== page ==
Featuring free WiFi, Appart'Hôtel - Chateaubriant propose accommodation in Châteaubriant. Rennes is 49 kilometre from the property. The accommodation is fitted with a flat-screen TV. All units have a kitchen equipped with an oven and microwave. Looking for hotel?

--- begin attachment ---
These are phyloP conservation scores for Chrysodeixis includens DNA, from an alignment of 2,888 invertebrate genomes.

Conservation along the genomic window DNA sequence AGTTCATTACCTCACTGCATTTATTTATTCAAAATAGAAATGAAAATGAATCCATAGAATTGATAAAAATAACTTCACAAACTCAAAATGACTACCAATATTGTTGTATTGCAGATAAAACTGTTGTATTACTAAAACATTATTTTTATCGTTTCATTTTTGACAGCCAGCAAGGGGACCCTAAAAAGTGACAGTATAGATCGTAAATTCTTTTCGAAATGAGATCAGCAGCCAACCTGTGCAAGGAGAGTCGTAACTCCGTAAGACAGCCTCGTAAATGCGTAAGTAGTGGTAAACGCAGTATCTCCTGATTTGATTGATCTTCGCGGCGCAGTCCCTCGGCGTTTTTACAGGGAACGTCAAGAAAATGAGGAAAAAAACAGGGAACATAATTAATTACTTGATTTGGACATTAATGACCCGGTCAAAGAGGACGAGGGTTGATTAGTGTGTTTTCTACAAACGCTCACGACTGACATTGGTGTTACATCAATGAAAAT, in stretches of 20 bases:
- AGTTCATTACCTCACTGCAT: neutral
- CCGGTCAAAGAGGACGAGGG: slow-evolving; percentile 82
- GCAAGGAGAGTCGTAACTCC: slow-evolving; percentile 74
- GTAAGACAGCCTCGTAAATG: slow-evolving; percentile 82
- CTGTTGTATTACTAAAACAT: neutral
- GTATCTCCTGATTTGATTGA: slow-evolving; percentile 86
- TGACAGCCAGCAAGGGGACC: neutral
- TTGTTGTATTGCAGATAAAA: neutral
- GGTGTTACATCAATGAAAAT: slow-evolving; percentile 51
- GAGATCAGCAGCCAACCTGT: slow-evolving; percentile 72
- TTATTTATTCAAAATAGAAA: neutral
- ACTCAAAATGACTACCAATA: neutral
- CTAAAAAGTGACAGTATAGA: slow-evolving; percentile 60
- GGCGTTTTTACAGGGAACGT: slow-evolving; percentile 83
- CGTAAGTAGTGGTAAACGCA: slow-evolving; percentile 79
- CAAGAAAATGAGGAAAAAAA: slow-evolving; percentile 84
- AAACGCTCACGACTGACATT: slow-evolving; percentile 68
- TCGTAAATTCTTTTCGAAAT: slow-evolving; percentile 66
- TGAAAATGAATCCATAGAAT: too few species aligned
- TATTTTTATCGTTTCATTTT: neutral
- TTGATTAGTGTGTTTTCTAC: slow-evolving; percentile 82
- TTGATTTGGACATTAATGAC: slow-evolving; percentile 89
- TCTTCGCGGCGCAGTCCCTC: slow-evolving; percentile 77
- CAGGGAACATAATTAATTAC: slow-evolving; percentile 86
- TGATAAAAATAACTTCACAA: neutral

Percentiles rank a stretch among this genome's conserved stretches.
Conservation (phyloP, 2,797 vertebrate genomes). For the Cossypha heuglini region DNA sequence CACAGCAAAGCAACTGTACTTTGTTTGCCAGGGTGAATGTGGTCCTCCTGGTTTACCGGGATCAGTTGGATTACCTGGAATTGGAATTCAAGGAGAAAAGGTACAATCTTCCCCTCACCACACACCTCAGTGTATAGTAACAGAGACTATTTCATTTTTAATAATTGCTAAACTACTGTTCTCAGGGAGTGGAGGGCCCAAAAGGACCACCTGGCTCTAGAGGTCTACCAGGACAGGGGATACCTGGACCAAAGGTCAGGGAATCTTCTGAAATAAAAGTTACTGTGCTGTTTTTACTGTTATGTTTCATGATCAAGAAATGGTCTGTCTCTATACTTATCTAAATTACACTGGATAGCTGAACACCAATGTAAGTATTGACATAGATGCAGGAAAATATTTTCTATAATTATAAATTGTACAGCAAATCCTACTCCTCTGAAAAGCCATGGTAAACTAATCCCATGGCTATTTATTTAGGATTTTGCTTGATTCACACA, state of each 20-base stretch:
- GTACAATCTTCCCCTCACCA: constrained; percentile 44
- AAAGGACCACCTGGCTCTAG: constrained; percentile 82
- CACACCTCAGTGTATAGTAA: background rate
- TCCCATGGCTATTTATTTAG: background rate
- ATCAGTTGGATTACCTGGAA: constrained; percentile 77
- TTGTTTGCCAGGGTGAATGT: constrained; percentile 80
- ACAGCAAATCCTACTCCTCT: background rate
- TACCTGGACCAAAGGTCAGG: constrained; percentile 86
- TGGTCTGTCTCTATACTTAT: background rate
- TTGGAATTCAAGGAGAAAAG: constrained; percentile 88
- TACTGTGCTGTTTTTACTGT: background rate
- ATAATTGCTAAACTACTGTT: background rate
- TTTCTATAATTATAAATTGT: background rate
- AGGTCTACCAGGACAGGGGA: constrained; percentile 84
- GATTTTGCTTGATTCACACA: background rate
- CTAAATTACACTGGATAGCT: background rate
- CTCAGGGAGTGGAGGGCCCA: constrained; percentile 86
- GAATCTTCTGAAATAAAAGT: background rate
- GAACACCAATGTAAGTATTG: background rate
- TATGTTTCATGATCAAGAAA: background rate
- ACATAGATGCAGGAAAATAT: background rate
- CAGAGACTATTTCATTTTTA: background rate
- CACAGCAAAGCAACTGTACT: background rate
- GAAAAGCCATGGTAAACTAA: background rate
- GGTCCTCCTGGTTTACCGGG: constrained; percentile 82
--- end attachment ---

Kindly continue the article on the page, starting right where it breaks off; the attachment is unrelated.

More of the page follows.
Châteaubriant (French: [ʃɑ.to.bʁi.jɑ̃] ( listen); Breton: Kastell-Briant; Gallo: Châtiaoberiant) is a town in western France, about 350 km (220 mi) southwest of Paris, and one of the three sous-préfectures of the Loire-Atlantique department. Châteaubriant is also situated in the historical and cultural region of Brittany, and it is the capital of the Pays de la Mée. Its inhabitants are called Castelbriantais, and the commune of Châteaubriant proper had 12,022 inhabitants in 2010, while its small metropolitan area numbered 24,125 inhabitants in 2009.A part of the traditional province of Brittany, Châteaubriant also lies on the threshold of Anjou, and it was an important stronghold in northwestern France during the Middle Ages. The town appeared during the 11th century, around a castle and a priory. A fair, which still exists, was also founded in 1050. Châteaubriant played a certain role during the Mad War between France and Brittany and became a significant cultural centre in the 16th century, when the Renaissance château was built in the medieval fortress. The town is situated between Nantes and Rennes, and tends to be economically oriented towards the latter. The medieval fair and cattle market are still important for the local economy, but Châteaubriant also developed a metallurgical industry during the 19th century, and then plastics manufacturing during the 20th century. Châteaubriant is noteworthy for its château, which combines a large medieval castle and a Renaissance palace. The town also has an 11th-century church and a medieval town centre, with half-timbered houses and remains of city walls. During the Second World War, Châteaubriant had a concentration camp, and it is known in France for the 27 hostages who were shot there in 1941."